Commentary

Buffett Rule’s Deceitful Consequences

Do you think it is more important to have a tax policy that raises the most revenue at the least cost in order to maximize job growth and economic opportunity or to have a tax policy like the Buffett rule, which falsely claims it would make all millionaires pay a higher tax rate than their secretaries?

President Obama released his tax return last week, showing he had an effective rate of a little more than 20 percent of his income, even though he is rich by his own definition. One of major ways the Obamas were able to reduce their tax rate was by giving away 22 percent of their income to charity, which I applaud. But their actions raise several interesting points. The president’s actions illustrate how people have the ability largely to determine their own tax rate both by the amount of money they choose to give away and the types of investments they choose to make.

When we donate money to a charity, church or some other worthy cause, we are allowed a tax deduction, which means the government gets less of our money. The president and many in his party keep telling us that the government needs more money, but if they believe this, why are they taking charitable deductions? I expect the reason is that most of us implicitly believe (for good empirical reasons) that private charities and other tax-exempt groups spend our money more wisely and carefully than the government.

Do a thought experiment. Assume rather than just being able to take a tax deduction for your contributions to qualified nonprofit organizations, you could take a tax credit. That is, you would get a dollar deduction in your income tax liability for each dollar you chose to give away. Assume you make $50,000 a year and after you calculate your tax liability you find you owe $10,000, or 20 percent. But then you have the choice of paying some or all of it to the government or some or all of it to nonprofit organizations. How much would you send to the government and how much to nongovernmental organizations? How much do you think your friends and family would send to organizations other than the government?

The federal government is spending about 24 percent of gross domestic product (GDP). Most of it goes for Social Security, Medicare, Medicaid and other entitlement programs. The “discretionary” portion of the budget equals about 9 percent of GDP, with about half going for defense. Until 1930, the federal government normally spent less than 4 percent of GDP, except for the periods during World War I and the Civil War. The Constitution gives the federal government very few tasks for which it is required to spend money — the big item being the “common defense.” Again, up until 1930, the courts forced the federal government to live largely within the confines of the Constitution. Deducting defense spending from the federal budgets before 1930 shows that the federal government lived perfectly well on 2 percent to 3 percent of GDP for the first 140 years of the republic.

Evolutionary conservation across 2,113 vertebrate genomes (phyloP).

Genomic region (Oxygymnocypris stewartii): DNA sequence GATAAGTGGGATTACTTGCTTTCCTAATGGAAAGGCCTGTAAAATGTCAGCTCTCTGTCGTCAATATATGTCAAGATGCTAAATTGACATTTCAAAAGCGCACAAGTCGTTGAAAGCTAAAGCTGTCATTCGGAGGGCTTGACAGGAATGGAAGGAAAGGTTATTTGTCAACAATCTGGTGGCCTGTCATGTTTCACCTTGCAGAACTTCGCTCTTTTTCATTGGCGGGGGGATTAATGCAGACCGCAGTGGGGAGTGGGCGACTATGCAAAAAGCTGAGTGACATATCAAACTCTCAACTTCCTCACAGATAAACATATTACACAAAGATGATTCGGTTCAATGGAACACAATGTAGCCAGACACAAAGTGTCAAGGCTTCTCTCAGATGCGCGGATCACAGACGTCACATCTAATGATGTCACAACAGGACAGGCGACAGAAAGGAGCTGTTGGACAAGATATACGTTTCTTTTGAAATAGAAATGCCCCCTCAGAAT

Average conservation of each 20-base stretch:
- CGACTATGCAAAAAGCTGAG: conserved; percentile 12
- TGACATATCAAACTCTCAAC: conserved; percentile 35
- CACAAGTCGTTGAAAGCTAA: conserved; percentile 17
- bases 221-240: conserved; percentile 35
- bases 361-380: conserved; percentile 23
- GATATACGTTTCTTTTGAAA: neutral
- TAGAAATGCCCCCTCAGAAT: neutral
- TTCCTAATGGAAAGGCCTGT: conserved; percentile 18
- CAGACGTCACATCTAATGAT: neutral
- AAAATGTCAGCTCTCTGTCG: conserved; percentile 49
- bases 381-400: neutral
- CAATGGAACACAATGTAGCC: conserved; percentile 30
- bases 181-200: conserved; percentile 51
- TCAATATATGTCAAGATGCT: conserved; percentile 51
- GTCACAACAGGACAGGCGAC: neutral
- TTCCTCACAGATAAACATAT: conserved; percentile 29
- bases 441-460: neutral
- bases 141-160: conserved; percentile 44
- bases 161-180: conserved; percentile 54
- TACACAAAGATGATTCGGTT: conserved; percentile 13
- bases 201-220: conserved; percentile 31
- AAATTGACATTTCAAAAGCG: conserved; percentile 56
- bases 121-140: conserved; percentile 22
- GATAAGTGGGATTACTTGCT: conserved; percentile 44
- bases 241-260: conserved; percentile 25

What all of this means is that approximately three-quarters of all federal government spending is not required by — and often is contrary to — the Constitution. So we should be asking ourselves: Are there any better and less damaging ways to accomplish what government is claiming to do for us? The answer, of course, is yes. Think tanks and others have produced many serious documents and books about how the private sector can do almost everything better than the public sector.

All of which gets us back to the Buffett millionaires’ surtax. Even the official government scorekeeper, the Congressional Budget Office, says the tax would only bring in a minuscule amount of revenue. Also, private tax economists, using dynamic models rather than government models that fail to account for all the changes in behavior, find the tax would be a big revenue loser. So the president and his allies have largely switched their argument to one of “fairness” and reducing the disparity in income distribution. They are never willing to define why 30 percent or any other number is “fair,” nor are they able to explain why people who work harder and contribute more should be taxed at a higher rate.

Even if the Buffett tax ever passes, it was crafted by members of Congress to hit few of their own. Very rich members of Congress, such as Sens. John F. Kerry and John D. Rockefeller IV, receive much of their income from tax-exempt state and local bonds and from trust funds, which largely avoid the tax. Members of Congress generally are restricted from entrepreneurial activities. So, of course, they have decided to increase the tax on entrepreneurs — the capital gains tax — which is a tax on becoming rich, not a tax on being rich.

Most people, such as students, are relatively poor by government methodology when they are young but rise through the income ranks as they become more productive and experienced and then fall in relative income as they near and enter retirement, even though they may have considerable net wealth. By increasing the tax on capital gains and marginal rates, the government makes it more difficult to move into higher income brackets, thus actually reducing income-class mobility.

Those who support the Buffett millionaires’ surtax as written reveal themselves either to be economically ignorant or to believe the voters are fools who will not see through their destructive games.

Richard W. Rahn is a senior fellow at the Cato Institute and chairman of the Institute for Global Economic Growth.